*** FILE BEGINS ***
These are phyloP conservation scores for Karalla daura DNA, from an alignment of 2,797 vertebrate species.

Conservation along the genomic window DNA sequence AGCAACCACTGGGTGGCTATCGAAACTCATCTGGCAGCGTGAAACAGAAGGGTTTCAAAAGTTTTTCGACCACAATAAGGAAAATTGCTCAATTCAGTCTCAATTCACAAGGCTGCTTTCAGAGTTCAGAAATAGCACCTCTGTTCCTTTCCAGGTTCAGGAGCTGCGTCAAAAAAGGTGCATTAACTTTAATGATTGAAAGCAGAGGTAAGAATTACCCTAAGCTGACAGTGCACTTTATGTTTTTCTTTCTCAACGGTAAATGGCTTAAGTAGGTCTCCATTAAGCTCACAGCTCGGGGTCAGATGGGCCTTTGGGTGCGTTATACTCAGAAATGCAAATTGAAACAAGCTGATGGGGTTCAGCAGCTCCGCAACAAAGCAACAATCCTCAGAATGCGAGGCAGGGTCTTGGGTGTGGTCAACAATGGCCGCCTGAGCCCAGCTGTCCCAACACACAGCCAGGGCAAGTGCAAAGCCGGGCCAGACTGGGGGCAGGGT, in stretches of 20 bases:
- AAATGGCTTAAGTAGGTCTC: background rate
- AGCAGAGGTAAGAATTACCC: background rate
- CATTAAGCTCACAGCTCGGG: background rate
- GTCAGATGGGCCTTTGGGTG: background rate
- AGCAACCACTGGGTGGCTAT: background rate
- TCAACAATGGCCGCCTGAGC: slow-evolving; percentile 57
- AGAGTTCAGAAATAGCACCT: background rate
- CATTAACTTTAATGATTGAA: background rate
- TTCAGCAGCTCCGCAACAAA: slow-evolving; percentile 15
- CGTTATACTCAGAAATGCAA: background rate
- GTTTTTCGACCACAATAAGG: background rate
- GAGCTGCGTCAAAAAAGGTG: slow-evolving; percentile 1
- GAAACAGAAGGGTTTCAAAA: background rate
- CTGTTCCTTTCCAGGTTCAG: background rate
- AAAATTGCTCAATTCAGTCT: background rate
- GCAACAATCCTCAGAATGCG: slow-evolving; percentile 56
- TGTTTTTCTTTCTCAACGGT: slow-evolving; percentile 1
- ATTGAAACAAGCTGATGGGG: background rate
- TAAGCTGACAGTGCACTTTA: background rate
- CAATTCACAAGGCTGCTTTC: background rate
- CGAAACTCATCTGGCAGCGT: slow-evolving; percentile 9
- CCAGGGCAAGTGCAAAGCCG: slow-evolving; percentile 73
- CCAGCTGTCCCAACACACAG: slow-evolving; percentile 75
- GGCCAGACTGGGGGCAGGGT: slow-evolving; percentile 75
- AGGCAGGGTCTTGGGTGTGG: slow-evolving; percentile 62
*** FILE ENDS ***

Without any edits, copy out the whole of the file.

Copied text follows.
These are phyloP conservation scores for Karalla daura DNA, from an alignment of 2,797 vertebrate species.

Conservation along the genomic window DNA sequence AGCAACCACTGGGTGGCTATCGAAACTCATCTGGCAGCGTGAAACAGAAGGGTTTCAAAAGTTTTTCGACCACAATAAGGAAAATTGCTCAATTCAGTCTCAATTCACAAGGCTGCTTTCAGAGTTCAGAAATAGCACCTCTGTTCCTTTCCAGGTTCAGGAGCTGCGTCAAAAAAGGTGCATTAACTTTAATGATTGAAAGCAGAGGTAAGAATTACCCTAAGCTGACAGTGCACTTTATGTTTTTCTTTCTCAACGGTAAATGGCTTAAGTAGGTCTCCATTAAGCTCACAGCTCGGGGTCAGATGGGCCTTTGGGTGCGTTATACTCAGAAATGCAAATTGAAACAAGCTGATGGGGTTCAGCAGCTCCGCAACAAAGCAACAATCCTCAGAATGCGAGGCAGGGTCTTGGGTGTGGTCAACAATGGCCGCCTGAGCCCAGCTGTCCCAACACACAGCCAGGGCAAGTGCAAAGCCGGGCCAGACTGGGGGCAGGGT, in stretches of 20 bases:
- AAATGGCTTAAGTAGGTCTC: background rate
- AGCAGAGGTAAGAATTACCC: background rate
- CATTAAGCTCACAGCTCGGG: background rate
- GTCAGATGGGCCTTTGGGTG: background rate
- AGCAACCACTGGGTGGCTAT: background rate
- TCAACAATGGCCGCCTGAGC: slow-evolving; percentile 57
- AGAGTTCAGAAATAGCACCT: background rate
- CATTAACTTTAATGATTGAA: background rate
- TTCAGCAGCTCCGCAACAAA: slow-evolving; percentile 15
- CGTTATACTCAGAAATGCAA: background rate
- GTTTTTCGACCACAATAAGG: background rate
- GAGCTGCGTCAAAAAAGGTG: slow-evolving; percentile 1
- GAAACAGAAGGGTTTCAAAA: background rate
- CTGTTCCTTTCCAGGTTCAG: background rate
- AAAATTGCTCAATTCAGTCT: background rate
- GCAACAATCCTCAGAATGCG: slow-evolving; percentile 56
- TGTTTTTCTTTCTCAACGGT: slow-evolving; percentile 1
- ATTGAAACAAGCTGATGGGG: background rate
- TAAGCTGACAGTGCACTTTA: background rate
- CAATTCACAAGGCTGCTTTC: background rate
- CGAAACTCATCTGGCAGCGT: slow-evolving; percentile 9
- CCAGGGCAAGTGCAAAGCCG: slow-evolving; percentile 73
- CCAGCTGTCCCAACACACAG: slow-evolving; percentile 75
- GGCCAGACTGGGGGCAGGGT: slow-evolving; percentile 75
- AGGCAGGGTCTTGGGTGTGG: slow-evolving; percentile 62